Taking Photos of the Moon | Quick Tips

Taking Photos of the Moon | Quick Tips

It's really no secret that I love taking moon photos, with this in mind I thought I'd write a little post about Taking Photos of the Moon and the settings I use and the results I get from my little camera. I'd like to point out that I am no expert, I'm not the greatest photographer but I seem to get pretty good results from my simple point and shoot camera. If you look at my Instagram profile you'll see that every week or so I will be standing outside taking a photo of the moon.

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Tips for Better Landscape Photography

Tips for Better Landscape Photography

Landscape photography is my passion, I love getting out in the fresh air and trying to capture beautiful photographs. 

There are lots of people who will give advice on getting this camera or that lens but if you haven't got the basics right, to begin with then it's a losing battle. 

Here are a few simple tips that I think will help you...

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AI Photo Editing using Photolemur

AI Photo Editing using Photolemur

I often get sent new bits of software and most I just dismiss. I'm happy using Lightroom, Aurora and Luminar and between them, they do exactly what I want. 

The other day I was asked if I wanted to try a new piece of software that uses AI to edit the photo so that you don't have to do anything. The exposure, colours, etc are all sorted for you. You load a photo and the software does everything for you.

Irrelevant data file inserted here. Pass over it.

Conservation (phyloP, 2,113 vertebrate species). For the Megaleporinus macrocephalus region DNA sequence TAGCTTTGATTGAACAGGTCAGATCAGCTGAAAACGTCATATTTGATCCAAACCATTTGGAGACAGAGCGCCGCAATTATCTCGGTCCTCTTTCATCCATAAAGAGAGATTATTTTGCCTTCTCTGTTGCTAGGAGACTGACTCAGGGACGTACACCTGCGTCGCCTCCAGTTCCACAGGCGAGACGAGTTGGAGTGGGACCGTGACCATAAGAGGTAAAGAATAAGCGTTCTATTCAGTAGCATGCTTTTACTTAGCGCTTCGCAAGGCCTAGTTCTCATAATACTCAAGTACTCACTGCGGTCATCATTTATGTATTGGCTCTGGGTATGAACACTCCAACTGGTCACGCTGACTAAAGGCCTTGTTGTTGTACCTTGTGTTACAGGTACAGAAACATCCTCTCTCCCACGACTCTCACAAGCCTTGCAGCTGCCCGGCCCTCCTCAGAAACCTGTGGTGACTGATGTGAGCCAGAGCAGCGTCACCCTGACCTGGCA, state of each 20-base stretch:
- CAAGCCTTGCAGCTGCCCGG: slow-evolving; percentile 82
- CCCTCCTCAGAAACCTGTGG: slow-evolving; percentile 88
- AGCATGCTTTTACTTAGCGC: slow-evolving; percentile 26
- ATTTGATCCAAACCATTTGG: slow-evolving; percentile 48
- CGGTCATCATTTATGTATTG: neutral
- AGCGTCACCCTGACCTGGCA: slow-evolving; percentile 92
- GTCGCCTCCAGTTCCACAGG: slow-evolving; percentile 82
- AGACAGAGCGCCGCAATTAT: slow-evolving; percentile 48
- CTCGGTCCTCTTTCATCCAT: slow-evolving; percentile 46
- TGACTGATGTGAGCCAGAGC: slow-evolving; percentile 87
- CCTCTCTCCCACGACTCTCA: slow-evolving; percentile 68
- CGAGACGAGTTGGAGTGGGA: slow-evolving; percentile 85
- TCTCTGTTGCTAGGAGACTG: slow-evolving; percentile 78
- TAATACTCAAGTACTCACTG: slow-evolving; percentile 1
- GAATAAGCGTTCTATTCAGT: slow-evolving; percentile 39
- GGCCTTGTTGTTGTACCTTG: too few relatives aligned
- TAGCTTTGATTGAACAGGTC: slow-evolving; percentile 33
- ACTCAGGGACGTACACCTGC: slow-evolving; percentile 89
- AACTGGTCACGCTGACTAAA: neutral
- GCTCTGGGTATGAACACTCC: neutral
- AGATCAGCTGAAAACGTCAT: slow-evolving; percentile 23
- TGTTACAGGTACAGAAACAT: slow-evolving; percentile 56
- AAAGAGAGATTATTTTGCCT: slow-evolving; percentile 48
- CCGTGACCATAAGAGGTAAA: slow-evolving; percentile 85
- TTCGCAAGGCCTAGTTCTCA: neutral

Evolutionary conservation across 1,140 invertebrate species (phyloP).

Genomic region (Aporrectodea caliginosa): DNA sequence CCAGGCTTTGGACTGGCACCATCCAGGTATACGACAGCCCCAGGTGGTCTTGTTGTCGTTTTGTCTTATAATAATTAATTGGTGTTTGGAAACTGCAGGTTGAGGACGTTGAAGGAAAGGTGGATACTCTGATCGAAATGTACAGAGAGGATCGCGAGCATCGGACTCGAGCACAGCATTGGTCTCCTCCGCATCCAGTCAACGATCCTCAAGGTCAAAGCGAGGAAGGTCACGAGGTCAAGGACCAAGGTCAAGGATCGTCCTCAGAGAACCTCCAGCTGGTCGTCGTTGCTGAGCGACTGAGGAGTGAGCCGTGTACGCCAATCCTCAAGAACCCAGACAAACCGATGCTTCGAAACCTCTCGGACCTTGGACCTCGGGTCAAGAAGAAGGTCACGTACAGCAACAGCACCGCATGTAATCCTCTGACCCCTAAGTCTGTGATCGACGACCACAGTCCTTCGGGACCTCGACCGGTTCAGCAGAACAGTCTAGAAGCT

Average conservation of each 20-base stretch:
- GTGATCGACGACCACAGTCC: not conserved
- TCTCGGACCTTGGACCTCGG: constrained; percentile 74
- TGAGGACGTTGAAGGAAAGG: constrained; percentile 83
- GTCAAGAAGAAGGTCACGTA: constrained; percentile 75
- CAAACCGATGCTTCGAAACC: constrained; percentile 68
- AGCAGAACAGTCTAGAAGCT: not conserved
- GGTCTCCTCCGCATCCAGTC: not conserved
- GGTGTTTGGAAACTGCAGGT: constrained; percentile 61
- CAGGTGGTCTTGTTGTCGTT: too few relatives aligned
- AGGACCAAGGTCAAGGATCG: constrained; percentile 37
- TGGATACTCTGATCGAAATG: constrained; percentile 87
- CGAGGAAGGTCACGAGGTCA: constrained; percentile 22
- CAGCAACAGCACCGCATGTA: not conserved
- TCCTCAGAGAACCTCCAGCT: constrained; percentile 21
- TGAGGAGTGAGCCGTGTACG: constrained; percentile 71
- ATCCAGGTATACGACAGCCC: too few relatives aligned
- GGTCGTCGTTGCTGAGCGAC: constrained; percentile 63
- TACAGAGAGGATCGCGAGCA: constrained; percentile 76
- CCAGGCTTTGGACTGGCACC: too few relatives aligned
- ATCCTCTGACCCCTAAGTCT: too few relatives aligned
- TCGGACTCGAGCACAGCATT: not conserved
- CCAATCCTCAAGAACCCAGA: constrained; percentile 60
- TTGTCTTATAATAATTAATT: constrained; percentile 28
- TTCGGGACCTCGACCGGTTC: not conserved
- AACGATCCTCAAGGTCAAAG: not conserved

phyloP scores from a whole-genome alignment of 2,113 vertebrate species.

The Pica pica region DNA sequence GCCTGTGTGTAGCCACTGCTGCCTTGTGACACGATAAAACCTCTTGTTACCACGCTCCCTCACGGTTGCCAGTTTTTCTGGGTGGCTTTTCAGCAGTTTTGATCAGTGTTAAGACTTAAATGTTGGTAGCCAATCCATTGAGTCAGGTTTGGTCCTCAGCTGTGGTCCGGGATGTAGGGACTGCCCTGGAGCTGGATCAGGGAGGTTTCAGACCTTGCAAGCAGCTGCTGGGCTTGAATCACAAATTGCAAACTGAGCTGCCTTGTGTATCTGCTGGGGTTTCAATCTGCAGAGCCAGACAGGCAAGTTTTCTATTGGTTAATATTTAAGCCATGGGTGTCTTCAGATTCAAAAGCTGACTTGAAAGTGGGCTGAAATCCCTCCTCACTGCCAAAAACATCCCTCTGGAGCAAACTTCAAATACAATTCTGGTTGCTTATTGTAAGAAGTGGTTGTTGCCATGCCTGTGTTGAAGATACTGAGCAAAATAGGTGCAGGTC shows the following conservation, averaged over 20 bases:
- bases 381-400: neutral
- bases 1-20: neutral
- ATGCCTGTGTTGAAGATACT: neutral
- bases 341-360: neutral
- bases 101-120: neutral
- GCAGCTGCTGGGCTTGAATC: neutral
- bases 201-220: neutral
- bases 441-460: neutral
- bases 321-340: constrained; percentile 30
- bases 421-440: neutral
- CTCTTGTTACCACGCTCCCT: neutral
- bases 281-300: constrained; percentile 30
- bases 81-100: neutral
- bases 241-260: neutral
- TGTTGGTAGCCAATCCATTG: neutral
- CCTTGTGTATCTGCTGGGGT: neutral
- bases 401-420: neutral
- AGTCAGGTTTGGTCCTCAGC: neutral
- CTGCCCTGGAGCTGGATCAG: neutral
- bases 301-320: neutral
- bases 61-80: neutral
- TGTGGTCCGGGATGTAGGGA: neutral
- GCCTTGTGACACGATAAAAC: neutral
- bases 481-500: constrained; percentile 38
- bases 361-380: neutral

This is called PhotoLemur and I think you'll like it. 

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Which File Format?

Do you know what type of file format you should be saving in for the web? What type of file do you need to create a transparent background? 

Hopefully, this guide will help you so you save the images right the first time. 

JPG – Joint Photo Expert Group
The most common file type, A faster file format that is used for images, pictures. It is a smaller file size with a lower file quality. Not designed for logos or graphic and cannot be made transparent.

GIF – Graphic Interchange Format
Pronounced with a soft G. Developed by Compuserve in the 1980s. Supports up to 8 bits per pixel for each image, allowing a single image to reference its own palette of up to 256 different colours chosen from the 24-bit RGB colour space. It also supports animations and allows a separate palette of up to 256 colours for each frame. Can be transparent. Often used on social media. For the web only.